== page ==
One of grandpaís brothers owned the first store in Adamsville. Thatís where it got its name.

The family grew up doing a lot of hard work as everyone could see. They cleared the land and put up more buildings: a big barn with stables for the mules and cows, a crib for corn and feed for the animals. The smoke house was behind the dwelling house. There was always meat: hams and middlings hanging that had been smoked to a toast brown. A hen house, one thing grandma did because when she had company she wanted a table full of food. She would get up in the morning and go out to the chicken house or coop, grab a big fat fryer or two and kill and dress them for breakfast. That kind of fried chicken makes what we get now from the store taste like Ė well, not so good. Not near so good. Grandma had coops with a hen and her chicks. A whole bunch of coops. Each hen knew where to go at night with her brood. Then grandma went out and closed the doors to keep the wild animals out and the chicks in until the dew dried off in the morning.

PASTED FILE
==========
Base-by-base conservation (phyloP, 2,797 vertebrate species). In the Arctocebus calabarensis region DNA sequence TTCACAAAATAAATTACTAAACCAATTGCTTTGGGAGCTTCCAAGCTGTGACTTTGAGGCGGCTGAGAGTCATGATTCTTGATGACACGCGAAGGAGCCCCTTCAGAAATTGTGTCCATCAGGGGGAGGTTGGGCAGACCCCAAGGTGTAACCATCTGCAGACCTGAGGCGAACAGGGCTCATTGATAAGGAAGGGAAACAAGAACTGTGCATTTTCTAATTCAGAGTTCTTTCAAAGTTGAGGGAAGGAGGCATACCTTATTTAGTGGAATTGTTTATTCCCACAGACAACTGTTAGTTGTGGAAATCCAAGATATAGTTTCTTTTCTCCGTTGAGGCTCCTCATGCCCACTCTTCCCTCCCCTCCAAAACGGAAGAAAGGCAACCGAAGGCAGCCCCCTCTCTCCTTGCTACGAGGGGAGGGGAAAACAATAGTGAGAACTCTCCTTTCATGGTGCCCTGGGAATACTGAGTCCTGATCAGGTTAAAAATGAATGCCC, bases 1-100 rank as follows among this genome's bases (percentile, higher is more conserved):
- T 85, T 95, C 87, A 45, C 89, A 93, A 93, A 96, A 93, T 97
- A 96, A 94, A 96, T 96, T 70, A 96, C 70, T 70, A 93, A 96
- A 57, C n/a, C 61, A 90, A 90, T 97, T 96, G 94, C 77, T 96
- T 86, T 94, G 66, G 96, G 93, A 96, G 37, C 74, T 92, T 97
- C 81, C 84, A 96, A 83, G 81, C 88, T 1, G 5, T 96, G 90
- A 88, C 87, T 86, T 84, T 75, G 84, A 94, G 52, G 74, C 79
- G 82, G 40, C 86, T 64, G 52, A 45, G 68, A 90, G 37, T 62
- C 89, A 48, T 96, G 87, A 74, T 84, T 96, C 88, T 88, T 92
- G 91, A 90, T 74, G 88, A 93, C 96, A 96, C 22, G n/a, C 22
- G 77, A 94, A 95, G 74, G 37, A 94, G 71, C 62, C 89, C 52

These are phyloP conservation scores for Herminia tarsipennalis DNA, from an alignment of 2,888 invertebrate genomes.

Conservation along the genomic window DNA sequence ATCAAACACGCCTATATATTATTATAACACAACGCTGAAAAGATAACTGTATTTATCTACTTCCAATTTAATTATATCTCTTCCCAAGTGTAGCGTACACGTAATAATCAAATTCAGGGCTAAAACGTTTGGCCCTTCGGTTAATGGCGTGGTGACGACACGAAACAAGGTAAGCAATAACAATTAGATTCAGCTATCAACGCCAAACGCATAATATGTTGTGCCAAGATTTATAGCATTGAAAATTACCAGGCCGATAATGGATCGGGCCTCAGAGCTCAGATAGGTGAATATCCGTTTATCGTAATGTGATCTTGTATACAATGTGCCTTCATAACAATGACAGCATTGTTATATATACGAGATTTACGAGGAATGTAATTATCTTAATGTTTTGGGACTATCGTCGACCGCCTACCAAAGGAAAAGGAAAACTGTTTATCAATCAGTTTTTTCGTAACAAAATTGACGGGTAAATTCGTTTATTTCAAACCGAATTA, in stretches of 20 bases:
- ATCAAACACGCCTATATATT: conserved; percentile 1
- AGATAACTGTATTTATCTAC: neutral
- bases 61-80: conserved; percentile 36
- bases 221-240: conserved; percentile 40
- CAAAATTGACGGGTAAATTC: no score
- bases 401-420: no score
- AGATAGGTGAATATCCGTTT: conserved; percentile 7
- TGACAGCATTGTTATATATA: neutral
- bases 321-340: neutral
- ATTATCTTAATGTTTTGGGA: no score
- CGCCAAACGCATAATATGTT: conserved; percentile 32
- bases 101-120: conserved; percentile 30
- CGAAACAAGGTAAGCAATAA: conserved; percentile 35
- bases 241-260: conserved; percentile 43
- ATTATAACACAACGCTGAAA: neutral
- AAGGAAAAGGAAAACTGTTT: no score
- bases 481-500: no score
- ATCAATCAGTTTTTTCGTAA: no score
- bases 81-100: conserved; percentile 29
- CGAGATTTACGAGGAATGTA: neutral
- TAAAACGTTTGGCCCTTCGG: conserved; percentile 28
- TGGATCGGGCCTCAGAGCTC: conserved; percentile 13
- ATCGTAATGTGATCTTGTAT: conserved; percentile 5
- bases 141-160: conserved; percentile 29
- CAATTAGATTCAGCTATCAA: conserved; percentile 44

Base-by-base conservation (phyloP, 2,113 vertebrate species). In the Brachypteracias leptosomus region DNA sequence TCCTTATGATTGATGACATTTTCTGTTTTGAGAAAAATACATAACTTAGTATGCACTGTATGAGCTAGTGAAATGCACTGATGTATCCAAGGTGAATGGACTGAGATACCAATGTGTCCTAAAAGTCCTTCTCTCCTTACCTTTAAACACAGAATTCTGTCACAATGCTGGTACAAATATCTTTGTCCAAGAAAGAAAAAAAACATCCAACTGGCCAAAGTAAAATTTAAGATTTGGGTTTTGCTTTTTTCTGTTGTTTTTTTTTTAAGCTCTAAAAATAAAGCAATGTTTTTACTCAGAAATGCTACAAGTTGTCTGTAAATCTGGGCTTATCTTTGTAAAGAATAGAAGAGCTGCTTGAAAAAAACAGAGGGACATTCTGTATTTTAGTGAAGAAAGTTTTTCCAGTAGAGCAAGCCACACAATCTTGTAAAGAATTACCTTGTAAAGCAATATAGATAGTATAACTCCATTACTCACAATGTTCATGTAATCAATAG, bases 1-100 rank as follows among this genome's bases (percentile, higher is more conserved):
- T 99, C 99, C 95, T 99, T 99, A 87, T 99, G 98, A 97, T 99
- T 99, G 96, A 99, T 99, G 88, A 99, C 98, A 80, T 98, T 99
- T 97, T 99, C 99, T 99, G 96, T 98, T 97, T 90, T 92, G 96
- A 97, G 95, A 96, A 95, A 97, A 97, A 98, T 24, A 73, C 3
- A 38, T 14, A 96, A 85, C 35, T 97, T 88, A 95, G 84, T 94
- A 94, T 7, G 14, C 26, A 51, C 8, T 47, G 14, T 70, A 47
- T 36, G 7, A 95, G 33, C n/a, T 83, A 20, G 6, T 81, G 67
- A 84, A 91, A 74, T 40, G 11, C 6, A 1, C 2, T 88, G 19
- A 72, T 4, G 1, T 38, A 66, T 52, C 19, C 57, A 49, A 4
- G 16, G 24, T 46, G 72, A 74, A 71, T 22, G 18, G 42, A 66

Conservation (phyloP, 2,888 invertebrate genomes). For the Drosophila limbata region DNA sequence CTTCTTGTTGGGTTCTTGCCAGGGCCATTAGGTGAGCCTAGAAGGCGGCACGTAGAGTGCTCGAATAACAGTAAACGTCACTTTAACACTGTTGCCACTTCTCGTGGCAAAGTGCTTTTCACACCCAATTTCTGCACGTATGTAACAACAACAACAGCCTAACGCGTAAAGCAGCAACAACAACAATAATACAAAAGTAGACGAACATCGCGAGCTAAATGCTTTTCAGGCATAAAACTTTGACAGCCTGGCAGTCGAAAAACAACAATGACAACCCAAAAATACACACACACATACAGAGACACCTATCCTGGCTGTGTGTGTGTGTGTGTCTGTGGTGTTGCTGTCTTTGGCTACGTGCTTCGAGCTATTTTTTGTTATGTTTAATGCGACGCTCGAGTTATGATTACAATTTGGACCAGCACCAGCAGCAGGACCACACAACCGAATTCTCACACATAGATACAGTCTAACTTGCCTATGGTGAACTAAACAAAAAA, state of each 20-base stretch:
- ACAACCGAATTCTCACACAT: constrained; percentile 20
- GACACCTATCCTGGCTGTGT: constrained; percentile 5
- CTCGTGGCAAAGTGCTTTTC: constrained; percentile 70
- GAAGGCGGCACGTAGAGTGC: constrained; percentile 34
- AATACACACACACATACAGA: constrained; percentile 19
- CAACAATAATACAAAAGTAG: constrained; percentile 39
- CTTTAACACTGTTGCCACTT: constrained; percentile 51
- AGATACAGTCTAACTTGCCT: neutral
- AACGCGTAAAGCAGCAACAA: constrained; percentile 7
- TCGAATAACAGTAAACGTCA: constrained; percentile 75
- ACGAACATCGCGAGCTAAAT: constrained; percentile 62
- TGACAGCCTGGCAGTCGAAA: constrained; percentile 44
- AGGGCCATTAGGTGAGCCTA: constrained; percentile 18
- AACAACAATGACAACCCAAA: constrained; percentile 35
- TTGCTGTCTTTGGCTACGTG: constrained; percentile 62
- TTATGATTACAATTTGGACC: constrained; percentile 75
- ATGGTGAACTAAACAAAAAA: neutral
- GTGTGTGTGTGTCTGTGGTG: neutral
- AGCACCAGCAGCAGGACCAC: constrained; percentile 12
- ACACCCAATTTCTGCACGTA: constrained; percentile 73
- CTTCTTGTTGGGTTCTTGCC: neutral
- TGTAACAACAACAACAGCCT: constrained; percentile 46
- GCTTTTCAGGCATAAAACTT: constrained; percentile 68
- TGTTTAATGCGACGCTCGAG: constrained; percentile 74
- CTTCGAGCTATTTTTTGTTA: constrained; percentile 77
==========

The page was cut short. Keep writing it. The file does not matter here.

There was a split rail fence around the place and pailing fence around the yard and garden.

The yard around the house was rough but that helped make a more picturesque beauty with all the work they put there. They picked up rocks and built walls to hold the soil (Iím sure my father had a lot to do with that for he was one of the best rock masons anywhere around), and did a lot of that work for the public. He worked on the court house and the school house that burned.

They planted buttercups and violets on those walls and moss hanging down on the sides. About Easter time that all looked like a picture.

Rock steps led from the front of the house to the road. Climbing rose bushes made an arbor over the yard gates of which there were three. One out front led to the road and the trail to the spring. One led to the barn and blacksmith shop and where we parked the wagon (that was our transportation). Grandma would holler out loud and clear, "You all get out!," our welcome from her. The third gate led to the smoke house, apple orchard, grape vines, and the big bottom land where the corn grew. A crepe myrtle tree stood in front of the back door Ė a beauty in the summer. Grandma loved her sweet williams that grew to be waist high or more to her. She planted little pinks in the garden.